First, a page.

Colossians 3:12-17 — Wrestling for Your Life (Muscle Memory, part 2)
I wrestled in high school. While making-weight each match seemed to be a 24-hour-a-day, 7-day-a-week obsession, I liked it. And practice—we practiced a lot.
As I reflect on life, there are so many areas where we naturally practice—especially the fundamentals. Consider:
If you play an instrument or sing, you can probably recount the hours spent practicing, which teachers you liked, and the endless repetition.
If you play a sport, how much sweat have you expended in practice? If it is a physically demanding sport, how much sweat did you expend to simply keep your body in shape so you would not be injured?
If you multiply numbers together, how many times to did you write out by hand your multiplication tables?
If you sketch or paint, how many practice sketches in a book have you made before you attempted the final product?
How many more examples can you add to this list?
I mentioned I wrestled. Practices were memorable. They always started with stretching, and these guys were more serious about it than other sports I had been in. Then there was some mild strength building work. Then there was skill building. The skill building was interesting. We spent hours doing repetitive wrestling moves: over and over.
I started as a novice. I was pinned and lost my first three matches. Then I lost my next three on points. Then, I won my next three on points. And finally, I won my last three; this time, I pinned my opponents. Now I am sure the schedule, and who my opponents were, played a big part in my quite linear record of improvement—yet there is a big life lesson.
Through practice, I developed muscle memory of those fundamental skills, and as I said, we practiced them, a lot.
When it came to the match, you mostly took yourself and your skills out onto the mat, and faced your opponent. The winner often won because of the combination of strength, skill, speed, stamina, and determination. Some of those matches seemed at the time like the longest 6 minutes of my life.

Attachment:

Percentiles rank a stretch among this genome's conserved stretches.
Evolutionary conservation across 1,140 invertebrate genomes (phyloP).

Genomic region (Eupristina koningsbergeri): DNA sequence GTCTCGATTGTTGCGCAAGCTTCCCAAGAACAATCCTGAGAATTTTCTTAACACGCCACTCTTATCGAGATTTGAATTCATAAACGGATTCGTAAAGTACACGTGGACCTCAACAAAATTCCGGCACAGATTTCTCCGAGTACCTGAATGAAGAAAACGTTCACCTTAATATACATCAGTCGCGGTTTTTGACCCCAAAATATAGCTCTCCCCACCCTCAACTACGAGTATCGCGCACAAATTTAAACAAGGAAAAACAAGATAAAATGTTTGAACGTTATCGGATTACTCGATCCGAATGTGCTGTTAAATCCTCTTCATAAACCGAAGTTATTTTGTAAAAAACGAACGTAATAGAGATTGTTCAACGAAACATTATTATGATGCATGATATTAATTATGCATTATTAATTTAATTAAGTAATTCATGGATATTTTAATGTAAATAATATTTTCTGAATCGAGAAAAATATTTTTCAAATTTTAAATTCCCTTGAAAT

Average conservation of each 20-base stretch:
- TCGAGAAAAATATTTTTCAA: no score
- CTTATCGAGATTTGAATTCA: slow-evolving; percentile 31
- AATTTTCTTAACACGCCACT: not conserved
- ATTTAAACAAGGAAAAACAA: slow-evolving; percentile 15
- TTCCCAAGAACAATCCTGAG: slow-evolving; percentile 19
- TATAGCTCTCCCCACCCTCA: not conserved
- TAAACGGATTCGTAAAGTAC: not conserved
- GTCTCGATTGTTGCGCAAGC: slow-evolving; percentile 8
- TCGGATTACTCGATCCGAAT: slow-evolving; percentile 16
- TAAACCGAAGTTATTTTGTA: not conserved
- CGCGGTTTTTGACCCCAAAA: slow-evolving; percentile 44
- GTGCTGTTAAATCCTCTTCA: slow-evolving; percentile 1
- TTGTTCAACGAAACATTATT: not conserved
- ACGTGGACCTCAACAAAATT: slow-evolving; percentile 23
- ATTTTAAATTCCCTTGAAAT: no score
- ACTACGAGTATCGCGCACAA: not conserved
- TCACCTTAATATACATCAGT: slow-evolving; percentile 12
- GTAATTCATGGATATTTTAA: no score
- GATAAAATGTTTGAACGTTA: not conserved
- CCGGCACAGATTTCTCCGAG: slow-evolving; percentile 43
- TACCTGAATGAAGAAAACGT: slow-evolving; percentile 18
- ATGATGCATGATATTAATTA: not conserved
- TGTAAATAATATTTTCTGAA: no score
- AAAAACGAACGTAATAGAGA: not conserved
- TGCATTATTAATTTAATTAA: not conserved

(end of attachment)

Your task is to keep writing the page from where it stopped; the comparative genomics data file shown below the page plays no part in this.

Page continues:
In the match, my body needed, in a split-second, to react—it needed muscle memory.
Why the long introduction on wrestling? Because I have been wrestling with Colossians, especially chapter 3. Wrestling not just as I write this blog post, but in life.
Let me be transparent. I wake up in the morning, and I have as one of my goals to conduct myself in a manner that would bless others and be pleasing to the Lord. At the end of the day, I reflect on how I did in following Jesus. Some days that reflection leads me to groan.
Look, if you are a follower of Jesus, you know he loves you. You know his love of you is secure. Your goal is to follow him. To live a life where people will know we are his followers because of how we love other followers of Jesus.
As I said, let me be transparent. Let me scan the list in chapter 3. I do this secure in Jesus’ love, yet what must I conclude? I have not yet put to death those things which I ought to have put to death. I do not consistently put on those things which I ought. I like the words “put on”. I put on clothes every day, I need to put on (perhaps put into my heart) these spiritual things every day.
I know if I did, I would be serving others in Jesus name, and I would have that peace which passes human understanding. I would be that winsome Christian who, by his presence, invites other people to be curious about Christ.
But it is more than that…putting these things to death is not so I am somehow a better person…no, putting these things to death is a matter of life-and-death.
And here is the spiritual truth. You and I are in a daily wrestling match. Satan seeks to destroy and devour you. For we do not wrestle against flesh and blood, but against the rulers, against the authorities, against the cosmic powers over this present darkness, against the spiritual forces of evil in the heavenly places (Ephesians 6:12).
While it is a daily match, with God’s daily support, we grow that combination of strength, skill, speed, and stamina. It will take determination—but God has said in both the Old Testament and New that He will never leave us or forsake us. (Deuteronomy 31:6 and Hebrews 13:5).
Sports, music, art, math, my profession—these examples show me exactly what I must do master something—and it’s quite simple, really: practice, especially the fundamentals. (Please don’t confuse the word simple with easy… and I will write more to you about that in the coming year!)
Do you have examples in your life? Pick one of those examples, and then write down what you did to master it, and picture what that might look like for your walk of following Jesus.
And why do we do this? Not to work our way to God, but to walk with him daily. Can you see the difference? The first would be to try and earn His love through our actions, versus the second, which is responding to His love — the cross — with our actions.
In the next post, I will share how I have thought about the real world examples discussed in this post, compared them to what God’s Word says, and make some suggestions about what is a deep spiritual process.